- Low wage bill
- Newly expanded stadium
-played champions league four seasons and getting to the finals 2018/19 season.
Recent studies have ranked Tottenham Hotspurs as the most valuable club in the premier league ahead of Manchester city.
The club has not won a trophy since 2008 when they last won the FA cup. The North London team has played in the champions league finals last year where they lost to reigning champions Liverpool. However, it has featured in the champions league for four consecutive seasons.
WHY MOST VALUABLE
The £1 billion stadia which has drawn in significant commercial income.
Tottenham has a low wage budget besides improved infield fortunes have helped increase their value. This is according to the university of Liverpool management school.
Kieran Maguire, who is part of the University’s Centre for Sports Business Group, said: “Spurs are top of the valuation table because in 2018/19 they delivered a Champions League final and a top-four Premier League finish on a wage budget that was £100-150 million lower than the rest of the ‘Big Six’.
“As such, they made more profits, and this was reflected in the final valuation number.”
Over the course of the 2018/19 campaign, Tottenham’s income grew by 21 percent to £461million.
Daniel Levy runs a tight ship at Tottenham (Image: AFP/Getty Images)
Only 39 percent of that total income is taken up by player wages, compared with top-four rivals Leicester, who splash out 84 percent on wages in comparison.
Daniel Levy’s frugality in the transfer market has also paid off, with Tottenham recording the second-lowest net spend on transfers in the division at £22m, behind only Watford (£21m).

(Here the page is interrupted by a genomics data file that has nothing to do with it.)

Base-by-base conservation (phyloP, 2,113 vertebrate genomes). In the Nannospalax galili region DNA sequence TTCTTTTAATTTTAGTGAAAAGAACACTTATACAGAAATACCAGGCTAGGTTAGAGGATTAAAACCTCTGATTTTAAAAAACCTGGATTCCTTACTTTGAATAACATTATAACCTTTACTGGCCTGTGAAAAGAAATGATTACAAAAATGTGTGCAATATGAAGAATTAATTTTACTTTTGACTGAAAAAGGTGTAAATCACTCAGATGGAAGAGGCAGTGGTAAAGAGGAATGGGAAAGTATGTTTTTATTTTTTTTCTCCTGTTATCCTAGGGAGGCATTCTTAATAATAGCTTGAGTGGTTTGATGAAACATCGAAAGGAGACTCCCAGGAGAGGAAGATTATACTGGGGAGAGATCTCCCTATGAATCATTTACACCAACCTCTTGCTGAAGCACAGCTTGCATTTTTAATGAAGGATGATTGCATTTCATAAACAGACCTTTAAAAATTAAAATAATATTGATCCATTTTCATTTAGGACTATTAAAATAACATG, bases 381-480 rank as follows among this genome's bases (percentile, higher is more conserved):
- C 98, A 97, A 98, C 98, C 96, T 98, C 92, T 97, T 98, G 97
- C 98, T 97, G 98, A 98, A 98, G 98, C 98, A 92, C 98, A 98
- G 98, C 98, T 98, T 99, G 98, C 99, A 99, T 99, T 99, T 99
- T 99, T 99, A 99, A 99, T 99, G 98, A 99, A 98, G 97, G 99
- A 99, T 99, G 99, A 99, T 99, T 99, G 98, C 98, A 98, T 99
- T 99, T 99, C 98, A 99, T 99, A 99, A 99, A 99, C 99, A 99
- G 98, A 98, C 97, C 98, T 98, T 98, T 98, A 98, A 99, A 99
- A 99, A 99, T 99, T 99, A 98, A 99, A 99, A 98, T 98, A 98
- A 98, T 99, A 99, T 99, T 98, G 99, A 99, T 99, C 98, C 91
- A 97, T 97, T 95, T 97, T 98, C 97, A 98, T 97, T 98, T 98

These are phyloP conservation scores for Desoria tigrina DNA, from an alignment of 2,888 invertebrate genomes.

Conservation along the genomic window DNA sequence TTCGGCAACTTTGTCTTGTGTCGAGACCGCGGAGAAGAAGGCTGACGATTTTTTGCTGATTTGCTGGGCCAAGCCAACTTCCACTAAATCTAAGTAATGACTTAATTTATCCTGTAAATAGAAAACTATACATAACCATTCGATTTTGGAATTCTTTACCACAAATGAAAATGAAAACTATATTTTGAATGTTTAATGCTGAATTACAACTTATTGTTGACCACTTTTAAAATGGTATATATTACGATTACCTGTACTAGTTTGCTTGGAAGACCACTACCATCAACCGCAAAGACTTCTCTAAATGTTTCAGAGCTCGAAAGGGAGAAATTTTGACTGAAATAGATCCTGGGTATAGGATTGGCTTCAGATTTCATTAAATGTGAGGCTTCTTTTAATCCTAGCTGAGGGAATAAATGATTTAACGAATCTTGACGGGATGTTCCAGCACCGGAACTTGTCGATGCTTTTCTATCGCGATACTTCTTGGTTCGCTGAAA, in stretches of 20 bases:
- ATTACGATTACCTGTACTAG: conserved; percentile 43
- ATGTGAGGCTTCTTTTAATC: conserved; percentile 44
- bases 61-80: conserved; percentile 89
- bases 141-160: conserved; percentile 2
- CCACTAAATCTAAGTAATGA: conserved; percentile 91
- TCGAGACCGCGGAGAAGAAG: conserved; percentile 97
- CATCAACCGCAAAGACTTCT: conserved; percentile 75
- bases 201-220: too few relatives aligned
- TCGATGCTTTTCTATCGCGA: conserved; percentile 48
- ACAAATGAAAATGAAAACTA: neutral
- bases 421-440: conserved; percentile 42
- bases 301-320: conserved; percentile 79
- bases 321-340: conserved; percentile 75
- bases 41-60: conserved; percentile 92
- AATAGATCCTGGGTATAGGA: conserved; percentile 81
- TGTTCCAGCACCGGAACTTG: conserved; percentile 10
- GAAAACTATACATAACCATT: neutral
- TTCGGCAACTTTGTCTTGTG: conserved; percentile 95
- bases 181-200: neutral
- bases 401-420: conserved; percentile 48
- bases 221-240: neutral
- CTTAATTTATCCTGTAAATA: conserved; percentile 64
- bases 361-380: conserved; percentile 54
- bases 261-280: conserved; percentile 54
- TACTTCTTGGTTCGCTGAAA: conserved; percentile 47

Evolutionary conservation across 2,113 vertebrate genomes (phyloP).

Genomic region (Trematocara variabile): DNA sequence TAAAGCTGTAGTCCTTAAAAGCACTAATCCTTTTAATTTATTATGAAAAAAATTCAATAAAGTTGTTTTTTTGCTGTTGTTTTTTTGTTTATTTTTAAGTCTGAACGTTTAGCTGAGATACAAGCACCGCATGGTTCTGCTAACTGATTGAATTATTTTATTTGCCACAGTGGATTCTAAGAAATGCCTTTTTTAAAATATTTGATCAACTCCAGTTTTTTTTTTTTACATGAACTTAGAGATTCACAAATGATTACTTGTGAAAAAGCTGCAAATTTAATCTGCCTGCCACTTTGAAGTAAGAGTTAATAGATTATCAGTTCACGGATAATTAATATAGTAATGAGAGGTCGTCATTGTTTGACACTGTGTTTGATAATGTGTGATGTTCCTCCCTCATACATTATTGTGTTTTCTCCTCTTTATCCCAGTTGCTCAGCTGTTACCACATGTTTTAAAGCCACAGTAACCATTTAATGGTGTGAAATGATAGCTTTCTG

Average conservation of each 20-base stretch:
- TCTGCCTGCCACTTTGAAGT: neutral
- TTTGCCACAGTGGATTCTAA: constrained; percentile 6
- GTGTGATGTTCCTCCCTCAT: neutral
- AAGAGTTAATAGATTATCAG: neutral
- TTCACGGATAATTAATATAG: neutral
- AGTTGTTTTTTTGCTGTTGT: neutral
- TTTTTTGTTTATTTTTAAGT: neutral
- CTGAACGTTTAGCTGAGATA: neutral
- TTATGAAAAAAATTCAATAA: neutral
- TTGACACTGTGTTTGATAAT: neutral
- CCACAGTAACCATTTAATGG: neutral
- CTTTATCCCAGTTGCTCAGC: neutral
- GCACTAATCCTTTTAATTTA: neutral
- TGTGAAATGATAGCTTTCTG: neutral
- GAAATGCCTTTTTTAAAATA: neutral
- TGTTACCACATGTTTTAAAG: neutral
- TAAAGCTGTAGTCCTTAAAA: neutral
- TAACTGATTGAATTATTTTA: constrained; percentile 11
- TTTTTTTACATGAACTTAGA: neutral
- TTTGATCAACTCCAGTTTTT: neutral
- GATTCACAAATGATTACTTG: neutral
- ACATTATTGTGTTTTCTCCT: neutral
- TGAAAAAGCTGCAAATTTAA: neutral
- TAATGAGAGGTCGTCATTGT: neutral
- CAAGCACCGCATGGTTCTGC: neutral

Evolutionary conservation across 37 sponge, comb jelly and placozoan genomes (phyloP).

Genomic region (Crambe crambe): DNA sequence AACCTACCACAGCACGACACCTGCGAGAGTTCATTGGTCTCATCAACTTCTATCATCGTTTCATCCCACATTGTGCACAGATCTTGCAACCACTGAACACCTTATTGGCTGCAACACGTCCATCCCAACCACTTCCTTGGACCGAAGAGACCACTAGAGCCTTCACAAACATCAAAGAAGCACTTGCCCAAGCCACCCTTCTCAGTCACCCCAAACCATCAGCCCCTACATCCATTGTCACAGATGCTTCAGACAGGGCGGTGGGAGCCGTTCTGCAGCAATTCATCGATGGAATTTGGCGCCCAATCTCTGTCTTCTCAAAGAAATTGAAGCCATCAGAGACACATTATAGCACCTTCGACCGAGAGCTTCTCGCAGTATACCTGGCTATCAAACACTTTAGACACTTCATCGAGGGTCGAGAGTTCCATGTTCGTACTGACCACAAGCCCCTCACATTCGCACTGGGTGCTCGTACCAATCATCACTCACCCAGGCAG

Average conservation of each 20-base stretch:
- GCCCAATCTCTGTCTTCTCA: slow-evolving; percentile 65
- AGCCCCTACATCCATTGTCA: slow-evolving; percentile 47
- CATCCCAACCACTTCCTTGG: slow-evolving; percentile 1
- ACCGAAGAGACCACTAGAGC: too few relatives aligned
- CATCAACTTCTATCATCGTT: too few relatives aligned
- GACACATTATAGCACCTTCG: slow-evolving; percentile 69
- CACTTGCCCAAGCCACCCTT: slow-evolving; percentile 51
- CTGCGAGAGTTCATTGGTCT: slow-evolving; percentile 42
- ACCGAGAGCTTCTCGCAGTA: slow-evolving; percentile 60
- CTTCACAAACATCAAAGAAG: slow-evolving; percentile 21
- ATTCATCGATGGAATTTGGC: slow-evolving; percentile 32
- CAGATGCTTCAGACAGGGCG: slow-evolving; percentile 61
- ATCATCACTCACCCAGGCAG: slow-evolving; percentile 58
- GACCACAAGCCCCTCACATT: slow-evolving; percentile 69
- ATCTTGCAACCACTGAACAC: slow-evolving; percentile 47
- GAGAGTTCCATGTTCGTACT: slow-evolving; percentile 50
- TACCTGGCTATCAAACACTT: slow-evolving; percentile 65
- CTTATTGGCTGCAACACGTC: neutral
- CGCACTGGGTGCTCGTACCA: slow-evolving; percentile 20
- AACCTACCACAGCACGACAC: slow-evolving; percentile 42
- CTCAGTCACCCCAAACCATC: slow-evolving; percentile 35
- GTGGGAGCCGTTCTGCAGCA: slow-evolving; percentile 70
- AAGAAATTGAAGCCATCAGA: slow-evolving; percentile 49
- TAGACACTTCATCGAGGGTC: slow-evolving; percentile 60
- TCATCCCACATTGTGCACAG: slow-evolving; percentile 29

In the rankings, Man city comes second ahead of Manchester United, Liverpool, Arsenal, and Chelsea in the top six.
Wolves were highest-ranked clubs outside premier league elites in seventh.
In contrast, those competing with Spurs at the top end of the table forked out huge sums.
Spurs’ new stadium has brought an increase in commercial income (Image: USA TODAY Sports)
Chelsea’s net transfer spend amounted to £290m, in a season where they signed Jorginho (£50m), Kepa Arrizabalaga (£70m) and completed a deal for Christian Pulisic (£57m).
Liverpool was following close behind with a net outlay of £223m, ahead of Man Utd (£135m) and Man City (£87m).
Tottenham recently came under fire for applying to take up the Government’s furlough scheme amidst the coronavirus pandemic.
The club opted to put more than 550 non-playing members of staff on the scheme, thus cutting their wages to 80 percent, before reversing their decision after public backlash.
The enforced break caused by the crisis will still significantly harm Spurs’ finances, however, as well as all other Premier League clubs.
Maguire added: “Club values will take a considerable hit. There are fewer potential buyers in the market and greater uncertainty in terms of clubs’ ability to generate income.
“We have seen the share prices of clubs with shares quoted on the stock exchanges, such as Manchester United and Juventus, fall by 20-30% since the start of the year.
“This is likely to be greater for smaller clubs who don’t have the marketing and reputational might of the well-known brands.”